Every indigenous culture in the world has some sort of initiation process where a man transitions and it's clear that he is now a man. But in the West, particularly in the UK, Canada, Australia, we don't have anything. So what happened? A bunch of adolescent boys just made something up: drinking, driving a car fast, hooking up with the girls, being an expert at video games, stuff like that.

But fraternities have an opportunity because they're on a college campus surrounded by thousands of people, they have an opportunity to help a guy discover what he's good at and find a place for him to exercise those good virtues and those good attributes. 

Larry Bernstein:

I attended the University of Pennsylvania and was a member of Tau Epsilon Phi fraternity.  As a pledge I was required to interview each of the individual brothers. This was an essential way for us to find mentors and learn from the older generation.

Anthony Bradley:

At fraternities there's a fantastic opportunity for mentorship, to have a big brother. 

I know of a fraternity that actually flipped the interview model, and I thought it was absolutely extraordinary. What they do with their pledges is they rent a hotel room, and about eight to 10 older brothers are waiting on the pledge. So, when the pledge enters the room, each older brother tells the pledge what they see in him that makes them want him in the fraternity. They identify all of his attributes, all of his assets, all the good things that they see. Now imagine that you're 18 years old and there's a line of 20-, 21- and 22-year-olds telling you why you're awesome. Most men in America never experienced that ever. They don't even get that from their own fathers.

Larry Bernstein:

I go to my college reunions and it is fun to see some of my old friends.  But it is nothing compared to going to my fraternity reunion, which is a total blast because the friendships are stronger and more meaningful.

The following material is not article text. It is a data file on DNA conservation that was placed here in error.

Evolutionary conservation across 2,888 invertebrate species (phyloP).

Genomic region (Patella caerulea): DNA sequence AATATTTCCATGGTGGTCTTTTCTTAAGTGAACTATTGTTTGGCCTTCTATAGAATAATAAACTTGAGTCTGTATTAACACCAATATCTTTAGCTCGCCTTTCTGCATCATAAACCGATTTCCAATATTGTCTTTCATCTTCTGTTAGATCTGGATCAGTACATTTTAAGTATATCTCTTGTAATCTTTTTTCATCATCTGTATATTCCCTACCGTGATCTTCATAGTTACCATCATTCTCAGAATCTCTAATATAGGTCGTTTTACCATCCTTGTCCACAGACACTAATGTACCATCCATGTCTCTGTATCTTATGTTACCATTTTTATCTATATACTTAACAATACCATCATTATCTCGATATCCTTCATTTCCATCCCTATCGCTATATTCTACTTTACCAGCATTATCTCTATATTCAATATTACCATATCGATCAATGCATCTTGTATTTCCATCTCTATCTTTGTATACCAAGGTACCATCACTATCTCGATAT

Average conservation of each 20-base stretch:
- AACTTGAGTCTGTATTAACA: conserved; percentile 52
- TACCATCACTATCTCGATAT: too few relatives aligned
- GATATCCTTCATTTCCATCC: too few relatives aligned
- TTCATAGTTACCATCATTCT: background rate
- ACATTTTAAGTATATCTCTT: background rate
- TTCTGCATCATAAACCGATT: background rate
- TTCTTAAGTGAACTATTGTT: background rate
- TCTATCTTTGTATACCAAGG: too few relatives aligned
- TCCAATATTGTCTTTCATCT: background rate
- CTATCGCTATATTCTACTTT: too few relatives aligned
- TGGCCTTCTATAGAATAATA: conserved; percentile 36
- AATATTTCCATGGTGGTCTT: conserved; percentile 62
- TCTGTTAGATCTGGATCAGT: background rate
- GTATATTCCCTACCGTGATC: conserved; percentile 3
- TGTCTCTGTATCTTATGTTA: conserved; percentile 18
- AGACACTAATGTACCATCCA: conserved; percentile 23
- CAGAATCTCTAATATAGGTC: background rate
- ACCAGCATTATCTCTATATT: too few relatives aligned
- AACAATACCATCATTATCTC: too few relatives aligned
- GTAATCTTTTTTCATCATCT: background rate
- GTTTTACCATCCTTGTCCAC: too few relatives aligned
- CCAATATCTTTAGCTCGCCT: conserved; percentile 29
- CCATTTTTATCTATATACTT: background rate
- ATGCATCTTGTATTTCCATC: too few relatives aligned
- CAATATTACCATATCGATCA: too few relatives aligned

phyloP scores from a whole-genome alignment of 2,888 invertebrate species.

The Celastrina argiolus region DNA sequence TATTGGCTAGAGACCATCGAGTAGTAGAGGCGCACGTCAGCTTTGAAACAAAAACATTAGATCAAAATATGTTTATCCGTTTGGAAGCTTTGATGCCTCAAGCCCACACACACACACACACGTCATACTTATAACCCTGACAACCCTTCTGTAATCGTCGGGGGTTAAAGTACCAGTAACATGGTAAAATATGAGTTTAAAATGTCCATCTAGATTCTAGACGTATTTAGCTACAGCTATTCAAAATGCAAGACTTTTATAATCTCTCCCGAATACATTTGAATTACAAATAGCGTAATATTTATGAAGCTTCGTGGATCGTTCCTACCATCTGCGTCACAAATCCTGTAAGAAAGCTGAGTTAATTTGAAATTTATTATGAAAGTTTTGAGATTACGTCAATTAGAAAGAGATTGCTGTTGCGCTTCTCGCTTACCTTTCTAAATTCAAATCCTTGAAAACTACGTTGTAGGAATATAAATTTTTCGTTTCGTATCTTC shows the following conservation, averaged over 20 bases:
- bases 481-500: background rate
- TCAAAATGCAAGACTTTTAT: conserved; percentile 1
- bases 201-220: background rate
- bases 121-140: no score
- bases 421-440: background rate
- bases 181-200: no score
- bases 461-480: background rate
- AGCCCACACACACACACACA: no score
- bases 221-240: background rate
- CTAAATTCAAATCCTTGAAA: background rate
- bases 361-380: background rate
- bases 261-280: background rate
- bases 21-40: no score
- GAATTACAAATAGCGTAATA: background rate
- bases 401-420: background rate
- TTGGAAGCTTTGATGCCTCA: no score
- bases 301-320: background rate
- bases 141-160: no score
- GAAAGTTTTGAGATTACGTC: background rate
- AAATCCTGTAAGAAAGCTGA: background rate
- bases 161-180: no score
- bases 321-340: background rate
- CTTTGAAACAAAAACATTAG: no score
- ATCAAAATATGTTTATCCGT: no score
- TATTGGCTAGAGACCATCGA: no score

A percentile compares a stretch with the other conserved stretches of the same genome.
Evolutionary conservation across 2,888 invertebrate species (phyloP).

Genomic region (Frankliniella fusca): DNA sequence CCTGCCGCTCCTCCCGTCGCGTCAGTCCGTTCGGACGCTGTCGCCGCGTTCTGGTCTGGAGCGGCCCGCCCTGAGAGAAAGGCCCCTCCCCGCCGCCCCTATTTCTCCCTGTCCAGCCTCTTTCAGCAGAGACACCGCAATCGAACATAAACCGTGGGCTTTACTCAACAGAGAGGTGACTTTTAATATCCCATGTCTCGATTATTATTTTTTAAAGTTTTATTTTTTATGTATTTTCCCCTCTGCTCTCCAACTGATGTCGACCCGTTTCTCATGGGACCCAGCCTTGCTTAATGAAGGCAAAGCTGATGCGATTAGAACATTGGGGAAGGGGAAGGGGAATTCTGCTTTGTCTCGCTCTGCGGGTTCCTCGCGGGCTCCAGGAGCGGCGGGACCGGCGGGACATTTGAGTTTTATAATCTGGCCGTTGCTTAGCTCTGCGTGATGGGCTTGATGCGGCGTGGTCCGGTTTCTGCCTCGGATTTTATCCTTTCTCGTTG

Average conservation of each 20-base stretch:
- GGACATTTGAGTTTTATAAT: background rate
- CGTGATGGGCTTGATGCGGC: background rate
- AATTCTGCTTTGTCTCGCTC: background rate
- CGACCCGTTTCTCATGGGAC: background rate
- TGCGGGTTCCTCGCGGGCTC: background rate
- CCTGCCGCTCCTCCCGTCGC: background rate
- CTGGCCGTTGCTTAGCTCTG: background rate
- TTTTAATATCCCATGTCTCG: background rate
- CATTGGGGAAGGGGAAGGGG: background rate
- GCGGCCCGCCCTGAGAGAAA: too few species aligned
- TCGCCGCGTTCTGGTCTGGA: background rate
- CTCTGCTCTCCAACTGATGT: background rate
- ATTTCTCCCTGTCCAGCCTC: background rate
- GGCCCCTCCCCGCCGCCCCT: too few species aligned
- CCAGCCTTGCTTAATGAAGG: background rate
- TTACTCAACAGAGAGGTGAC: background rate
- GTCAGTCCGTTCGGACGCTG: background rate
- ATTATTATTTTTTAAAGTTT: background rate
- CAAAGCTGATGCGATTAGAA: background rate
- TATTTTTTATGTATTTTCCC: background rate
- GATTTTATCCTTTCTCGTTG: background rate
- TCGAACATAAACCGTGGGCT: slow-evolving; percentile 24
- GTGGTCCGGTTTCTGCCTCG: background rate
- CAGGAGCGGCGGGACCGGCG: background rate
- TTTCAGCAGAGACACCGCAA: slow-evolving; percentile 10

Anthony Bradley:

When I arrived at my own fraternity reunion, I was kind of emotional, to be honest, because what you saw was a group of middle-aged men in their forties and fifties and early sixties. Because they had had this three-to-four-year experience together, they had a level of connection and depth that they didn't have in their relationships across the campus in general. 

And I've been to reunions with other organizations at my college over the years, and yeah, it's been kind of nice and happy, whatever, but there's nothing like walking into your fraternity reunion and they literally stand up and start clapping and screaming your nickname because you arrived. And then what's even more fascinating is that the conversations that you start having in that reunion is almost as if you never left college.

They just kind of pick up where you left off. You can be completely honest and completely vulnerable about the good times and the bad times, about the struggles, about the successes without any shame, because you know that these men are not going to look at you according to your performance or how successful you are. They're going to look at you the way they did when you were in college, when you were all in the same spot in the first place. A lot of men don't have friendships like that after college. In fact, what the data shows is that most men don't make a new friend once they reach the age of 30.